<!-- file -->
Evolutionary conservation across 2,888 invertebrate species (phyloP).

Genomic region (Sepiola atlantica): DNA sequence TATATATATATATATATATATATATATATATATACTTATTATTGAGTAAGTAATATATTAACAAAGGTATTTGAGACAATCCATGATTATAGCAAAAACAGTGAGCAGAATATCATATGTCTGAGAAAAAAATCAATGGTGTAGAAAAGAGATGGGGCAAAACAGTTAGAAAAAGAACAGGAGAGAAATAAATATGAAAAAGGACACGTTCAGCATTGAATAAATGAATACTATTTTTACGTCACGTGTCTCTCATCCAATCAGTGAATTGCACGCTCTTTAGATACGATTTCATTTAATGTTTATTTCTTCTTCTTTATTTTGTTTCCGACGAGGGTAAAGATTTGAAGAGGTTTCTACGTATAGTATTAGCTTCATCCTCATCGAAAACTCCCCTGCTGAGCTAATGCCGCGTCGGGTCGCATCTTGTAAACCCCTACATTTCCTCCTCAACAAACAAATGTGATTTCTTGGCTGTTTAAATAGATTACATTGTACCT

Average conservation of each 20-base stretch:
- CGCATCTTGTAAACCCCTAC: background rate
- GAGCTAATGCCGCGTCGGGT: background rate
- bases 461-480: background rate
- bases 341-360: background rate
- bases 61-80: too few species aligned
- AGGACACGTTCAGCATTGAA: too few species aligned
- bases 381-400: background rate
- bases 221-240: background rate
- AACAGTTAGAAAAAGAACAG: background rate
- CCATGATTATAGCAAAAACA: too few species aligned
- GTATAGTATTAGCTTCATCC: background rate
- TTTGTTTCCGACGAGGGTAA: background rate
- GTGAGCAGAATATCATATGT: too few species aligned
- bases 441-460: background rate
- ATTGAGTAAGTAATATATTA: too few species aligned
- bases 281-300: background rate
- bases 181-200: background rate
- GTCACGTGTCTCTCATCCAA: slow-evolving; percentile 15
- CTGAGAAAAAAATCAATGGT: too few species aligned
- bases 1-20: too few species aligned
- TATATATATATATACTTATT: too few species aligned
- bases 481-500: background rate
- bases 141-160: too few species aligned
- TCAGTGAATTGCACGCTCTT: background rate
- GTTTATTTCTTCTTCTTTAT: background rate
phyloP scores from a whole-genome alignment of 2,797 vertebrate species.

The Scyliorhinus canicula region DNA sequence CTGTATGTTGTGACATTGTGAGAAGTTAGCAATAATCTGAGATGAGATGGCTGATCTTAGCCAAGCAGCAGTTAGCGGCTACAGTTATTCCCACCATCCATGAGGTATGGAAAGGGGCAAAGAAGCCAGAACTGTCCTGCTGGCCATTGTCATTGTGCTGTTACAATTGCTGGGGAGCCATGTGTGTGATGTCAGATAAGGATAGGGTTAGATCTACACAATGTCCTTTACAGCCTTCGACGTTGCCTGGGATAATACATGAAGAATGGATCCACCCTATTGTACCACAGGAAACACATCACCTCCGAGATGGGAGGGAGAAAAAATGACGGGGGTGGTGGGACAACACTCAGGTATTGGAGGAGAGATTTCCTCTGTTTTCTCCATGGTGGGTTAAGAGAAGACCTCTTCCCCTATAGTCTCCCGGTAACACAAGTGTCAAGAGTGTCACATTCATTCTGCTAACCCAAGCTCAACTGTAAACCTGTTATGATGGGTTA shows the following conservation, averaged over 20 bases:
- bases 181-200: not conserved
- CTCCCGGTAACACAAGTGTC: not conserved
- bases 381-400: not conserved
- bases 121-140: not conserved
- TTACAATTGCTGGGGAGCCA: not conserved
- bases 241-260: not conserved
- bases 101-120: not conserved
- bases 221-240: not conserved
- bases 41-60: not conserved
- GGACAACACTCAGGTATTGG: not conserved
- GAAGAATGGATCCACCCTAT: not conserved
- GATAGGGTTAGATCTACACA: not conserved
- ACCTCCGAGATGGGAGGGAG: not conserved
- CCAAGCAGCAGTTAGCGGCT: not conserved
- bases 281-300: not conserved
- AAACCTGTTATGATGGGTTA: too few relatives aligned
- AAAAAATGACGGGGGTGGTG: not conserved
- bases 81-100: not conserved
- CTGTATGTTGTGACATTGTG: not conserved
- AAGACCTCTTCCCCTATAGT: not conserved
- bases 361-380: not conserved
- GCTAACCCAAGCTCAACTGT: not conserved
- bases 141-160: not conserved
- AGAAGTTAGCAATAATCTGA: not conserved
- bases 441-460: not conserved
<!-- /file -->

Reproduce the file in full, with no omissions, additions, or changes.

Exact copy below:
Evolutionary conservation across 2,888 invertebrate species (phyloP).

Genomic region (Sepiola atlantica): DNA sequence TATATATATATATATATATATATATATATATATACTTATTATTGAGTAAGTAATATATTAACAAAGGTATTTGAGACAATCCATGATTATAGCAAAAACAGTGAGCAGAATATCATATGTCTGAGAAAAAAATCAATGGTGTAGAAAAGAGATGGGGCAAAACAGTTAGAAAAAGAACAGGAGAGAAATAAATATGAAAAAGGACACGTTCAGCATTGAATAAATGAATACTATTTTTACGTCACGTGTCTCTCATCCAATCAGTGAATTGCACGCTCTTTAGATACGATTTCATTTAATGTTTATTTCTTCTTCTTTATTTTGTTTCCGACGAGGGTAAAGATTTGAAGAGGTTTCTACGTATAGTATTAGCTTCATCCTCATCGAAAACTCCCCTGCTGAGCTAATGCCGCGTCGGGTCGCATCTTGTAAACCCCTACATTTCCTCCTCAACAAACAAATGTGATTTCTTGGCTGTTTAAATAGATTACATTGTACCT

Average conservation of each 20-base stretch:
- CGCATCTTGTAAACCCCTAC: background rate
- GAGCTAATGCCGCGTCGGGT: background rate
- bases 461-480: background rate
- bases 341-360: background rate
- bases 61-80: too few species aligned
- AGGACACGTTCAGCATTGAA: too few species aligned
- bases 381-400: background rate
- bases 221-240: background rate
- AACAGTTAGAAAAAGAACAG: background rate
- CCATGATTATAGCAAAAACA: too few species aligned
- GTATAGTATTAGCTTCATCC: background rate
- TTTGTTTCCGACGAGGGTAA: background rate
- GTGAGCAGAATATCATATGT: too few species aligned
- bases 441-460: background rate
- ATTGAGTAAGTAATATATTA: too few species aligned
- bases 281-300: background rate
- bases 181-200: background rate
- GTCACGTGTCTCTCATCCAA: slow-evolving; percentile 15
- CTGAGAAAAAAATCAATGGT: too few species aligned
- bases 1-20: too few species aligned
- TATATATATATATACTTATT: too few species aligned
- bases 481-500: background rate
- bases 141-160: too few species aligned
- TCAGTGAATTGCACGCTCTT: background rate
- GTTTATTTCTTCTTCTTTAT: background rate
phyloP scores from a whole-genome alignment of 2,797 vertebrate species.

The Scyliorhinus canicula region DNA sequence CTGTATGTTGTGACATTGTGAGAAGTTAGCAATAATCTGAGATGAGATGGCTGATCTTAGCCAAGCAGCAGTTAGCGGCTACAGTTATTCCCACCATCCATGAGGTATGGAAAGGGGCAAAGAAGCCAGAACTGTCCTGCTGGCCATTGTCATTGTGCTGTTACAATTGCTGGGGAGCCATGTGTGTGATGTCAGATAAGGATAGGGTTAGATCTACACAATGTCCTTTACAGCCTTCGACGTTGCCTGGGATAATACATGAAGAATGGATCCACCCTATTGTACCACAGGAAACACATCACCTCCGAGATGGGAGGGAGAAAAAATGACGGGGGTGGTGGGACAACACTCAGGTATTGGAGGAGAGATTTCCTCTGTTTTCTCCATGGTGGGTTAAGAGAAGACCTCTTCCCCTATAGTCTCCCGGTAACACAAGTGTCAAGAGTGTCACATTCATTCTGCTAACCCAAGCTCAACTGTAAACCTGTTATGATGGGTTA shows the following conservation, averaged over 20 bases:
- bases 181-200: not conserved
- CTCCCGGTAACACAAGTGTC: not conserved
- bases 381-400: not conserved
- bases 121-140: not conserved
- TTACAATTGCTGGGGAGCCA: not conserved
- bases 241-260: not conserved
- bases 101-120: not conserved
- bases 221-240: not conserved
- bases 41-60: not conserved
- GGACAACACTCAGGTATTGG: not conserved
- GAAGAATGGATCCACCCTAT: not conserved
- GATAGGGTTAGATCTACACA: not conserved
- ACCTCCGAGATGGGAGGGAG: not conserved
- CCAAGCAGCAGTTAGCGGCT: not conserved
- bases 281-300: not conserved
- AAACCTGTTATGATGGGTTA: too few relatives aligned
- AAAAAATGACGGGGGTGGTG: not conserved
- bases 81-100: not conserved
- CTGTATGTTGTGACATTGTG: not conserved
- AAGACCTCTTCCCCTATAGT: not conserved
- bases 361-380: not conserved
- GCTAACCCAAGCTCAACTGT: not conserved
- bases 141-160: not conserved
- AGAAGTTAGCAATAATCTGA: not conserved
- bases 441-460: not conserved